C++: Fundamental Data Types

Fundamental Data Types

This C++ video tutorial covers the data types that are built into the language. In later lessons, we will show how programmers can use these to build their own data types. However, is essential to fully understand these simple data types first. Here is a table of the available data types:

Even though there are many types built into C++, we can get by with using fairly few of them. In fact, the types inside of each of the boxes above are all redundant. Much the reason for this redundancy comes from the fact that C++ grown out of C and therefore carries many of the legacy issues of C. We can strip the full list of types above down a single representative type from each class: these are the most commonly used variants:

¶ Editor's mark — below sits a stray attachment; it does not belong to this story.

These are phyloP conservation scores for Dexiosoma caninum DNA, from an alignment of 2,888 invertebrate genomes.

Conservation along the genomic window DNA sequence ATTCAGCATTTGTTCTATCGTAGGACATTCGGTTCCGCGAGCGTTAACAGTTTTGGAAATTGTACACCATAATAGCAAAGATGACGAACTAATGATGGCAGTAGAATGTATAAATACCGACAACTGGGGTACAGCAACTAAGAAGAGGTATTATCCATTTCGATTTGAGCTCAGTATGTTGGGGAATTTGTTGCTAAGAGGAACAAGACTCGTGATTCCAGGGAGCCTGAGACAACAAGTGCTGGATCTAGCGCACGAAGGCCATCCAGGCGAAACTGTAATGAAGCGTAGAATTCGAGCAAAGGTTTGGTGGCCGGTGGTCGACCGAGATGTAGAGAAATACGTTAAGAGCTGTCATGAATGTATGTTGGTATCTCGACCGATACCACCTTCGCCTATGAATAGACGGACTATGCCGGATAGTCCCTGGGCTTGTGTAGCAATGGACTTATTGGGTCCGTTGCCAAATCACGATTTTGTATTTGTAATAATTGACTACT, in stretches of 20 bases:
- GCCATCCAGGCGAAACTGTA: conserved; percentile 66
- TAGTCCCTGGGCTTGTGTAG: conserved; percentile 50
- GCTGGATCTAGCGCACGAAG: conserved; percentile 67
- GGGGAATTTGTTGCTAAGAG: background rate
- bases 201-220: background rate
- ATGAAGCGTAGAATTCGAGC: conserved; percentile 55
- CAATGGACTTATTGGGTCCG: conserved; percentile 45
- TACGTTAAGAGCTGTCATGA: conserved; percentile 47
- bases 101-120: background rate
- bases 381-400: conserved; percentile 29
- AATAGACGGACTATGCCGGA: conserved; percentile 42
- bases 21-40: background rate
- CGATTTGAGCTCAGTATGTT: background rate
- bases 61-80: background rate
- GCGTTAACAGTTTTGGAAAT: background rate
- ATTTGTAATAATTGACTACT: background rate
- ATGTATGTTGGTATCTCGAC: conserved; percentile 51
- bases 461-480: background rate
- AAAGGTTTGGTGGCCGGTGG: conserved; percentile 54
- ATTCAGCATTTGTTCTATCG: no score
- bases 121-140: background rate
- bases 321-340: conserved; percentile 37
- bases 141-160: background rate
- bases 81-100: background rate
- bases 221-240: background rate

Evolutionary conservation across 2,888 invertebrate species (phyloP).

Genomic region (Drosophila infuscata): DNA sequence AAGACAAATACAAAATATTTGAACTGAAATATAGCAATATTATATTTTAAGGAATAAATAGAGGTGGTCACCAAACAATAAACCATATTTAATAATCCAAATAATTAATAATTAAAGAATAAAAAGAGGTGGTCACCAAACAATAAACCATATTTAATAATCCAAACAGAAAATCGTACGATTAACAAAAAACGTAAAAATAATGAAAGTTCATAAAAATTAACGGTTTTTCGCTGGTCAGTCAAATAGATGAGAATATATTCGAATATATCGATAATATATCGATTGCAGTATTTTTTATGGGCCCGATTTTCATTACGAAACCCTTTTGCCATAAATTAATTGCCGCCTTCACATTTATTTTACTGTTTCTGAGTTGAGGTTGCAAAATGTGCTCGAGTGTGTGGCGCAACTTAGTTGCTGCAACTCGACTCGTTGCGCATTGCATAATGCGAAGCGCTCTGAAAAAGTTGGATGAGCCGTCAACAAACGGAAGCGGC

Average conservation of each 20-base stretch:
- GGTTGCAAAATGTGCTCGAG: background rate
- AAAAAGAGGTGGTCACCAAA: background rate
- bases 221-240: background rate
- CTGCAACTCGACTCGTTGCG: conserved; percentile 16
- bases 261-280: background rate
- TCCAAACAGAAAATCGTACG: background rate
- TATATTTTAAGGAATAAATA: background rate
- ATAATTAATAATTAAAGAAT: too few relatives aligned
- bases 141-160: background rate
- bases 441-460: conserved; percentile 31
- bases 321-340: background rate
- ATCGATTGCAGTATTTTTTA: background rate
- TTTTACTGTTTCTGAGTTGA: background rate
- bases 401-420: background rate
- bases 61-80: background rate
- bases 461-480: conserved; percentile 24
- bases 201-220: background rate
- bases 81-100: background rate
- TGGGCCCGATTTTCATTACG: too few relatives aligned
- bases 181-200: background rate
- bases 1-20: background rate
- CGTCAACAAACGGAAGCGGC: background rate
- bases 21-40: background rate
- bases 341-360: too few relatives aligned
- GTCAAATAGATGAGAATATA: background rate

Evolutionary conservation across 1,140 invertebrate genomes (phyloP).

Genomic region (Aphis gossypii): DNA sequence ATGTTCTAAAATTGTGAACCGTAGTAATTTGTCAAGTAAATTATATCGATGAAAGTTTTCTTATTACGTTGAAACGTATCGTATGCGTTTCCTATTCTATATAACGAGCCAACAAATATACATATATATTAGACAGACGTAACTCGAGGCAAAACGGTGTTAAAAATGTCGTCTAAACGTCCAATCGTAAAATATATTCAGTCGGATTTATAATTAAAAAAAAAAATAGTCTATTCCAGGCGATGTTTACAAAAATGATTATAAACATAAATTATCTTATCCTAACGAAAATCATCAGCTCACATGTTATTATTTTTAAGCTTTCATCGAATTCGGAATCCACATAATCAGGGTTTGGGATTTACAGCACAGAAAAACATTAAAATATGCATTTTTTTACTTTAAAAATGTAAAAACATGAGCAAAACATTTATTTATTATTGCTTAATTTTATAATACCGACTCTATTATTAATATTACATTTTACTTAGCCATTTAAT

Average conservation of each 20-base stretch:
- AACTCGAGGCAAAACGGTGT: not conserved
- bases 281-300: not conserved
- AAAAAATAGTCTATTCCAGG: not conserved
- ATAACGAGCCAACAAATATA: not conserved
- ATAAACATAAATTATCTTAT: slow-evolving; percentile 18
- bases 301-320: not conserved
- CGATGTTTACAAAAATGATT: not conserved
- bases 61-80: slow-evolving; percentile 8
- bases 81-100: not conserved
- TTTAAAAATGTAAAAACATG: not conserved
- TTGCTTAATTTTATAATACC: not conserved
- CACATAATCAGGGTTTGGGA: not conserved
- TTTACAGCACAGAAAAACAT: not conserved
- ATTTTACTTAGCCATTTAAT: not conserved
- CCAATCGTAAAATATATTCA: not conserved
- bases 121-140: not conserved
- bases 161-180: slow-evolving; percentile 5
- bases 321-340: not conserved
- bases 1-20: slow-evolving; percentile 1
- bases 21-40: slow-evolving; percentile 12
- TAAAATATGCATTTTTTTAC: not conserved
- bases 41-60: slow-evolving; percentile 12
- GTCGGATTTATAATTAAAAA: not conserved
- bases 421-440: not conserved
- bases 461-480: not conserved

Even with the pared down list of data types, we will find that we need only a small subset of these for almost all applications. However, you should be aware of the full list of C++ data types, since you may find yourself looking at legacy code. The main data types in C++ are the four that were given as the basic data types: char, int, double, and bool. Aside from these you should know how void is used and be familiar with the unsigned types, particularly the unsigned int.

As UNICODE replaces ASCII for defining alphanumeric characters and applications become more global, wchar_t is becoming more important. However, you can expect that the char code will persist for a long time. So, become familiar with the ASCII table; it is not going away anytime soon.

Above is a list of data types along with the value range that they can represent. Historically, programmers used smaller data types to save on memory. Nowadays, memory is plentiful is only a mildly significant issue in large data sets like images, videos, etc. Memory is still an issue in computing code optimization, but sometimes a larger data type may actually be faster—it can be difficult to tell and we will get into that in later lessons. Memory, architecture and optimization all go together and the issues get very complex, particularly as computers become more sophisticated.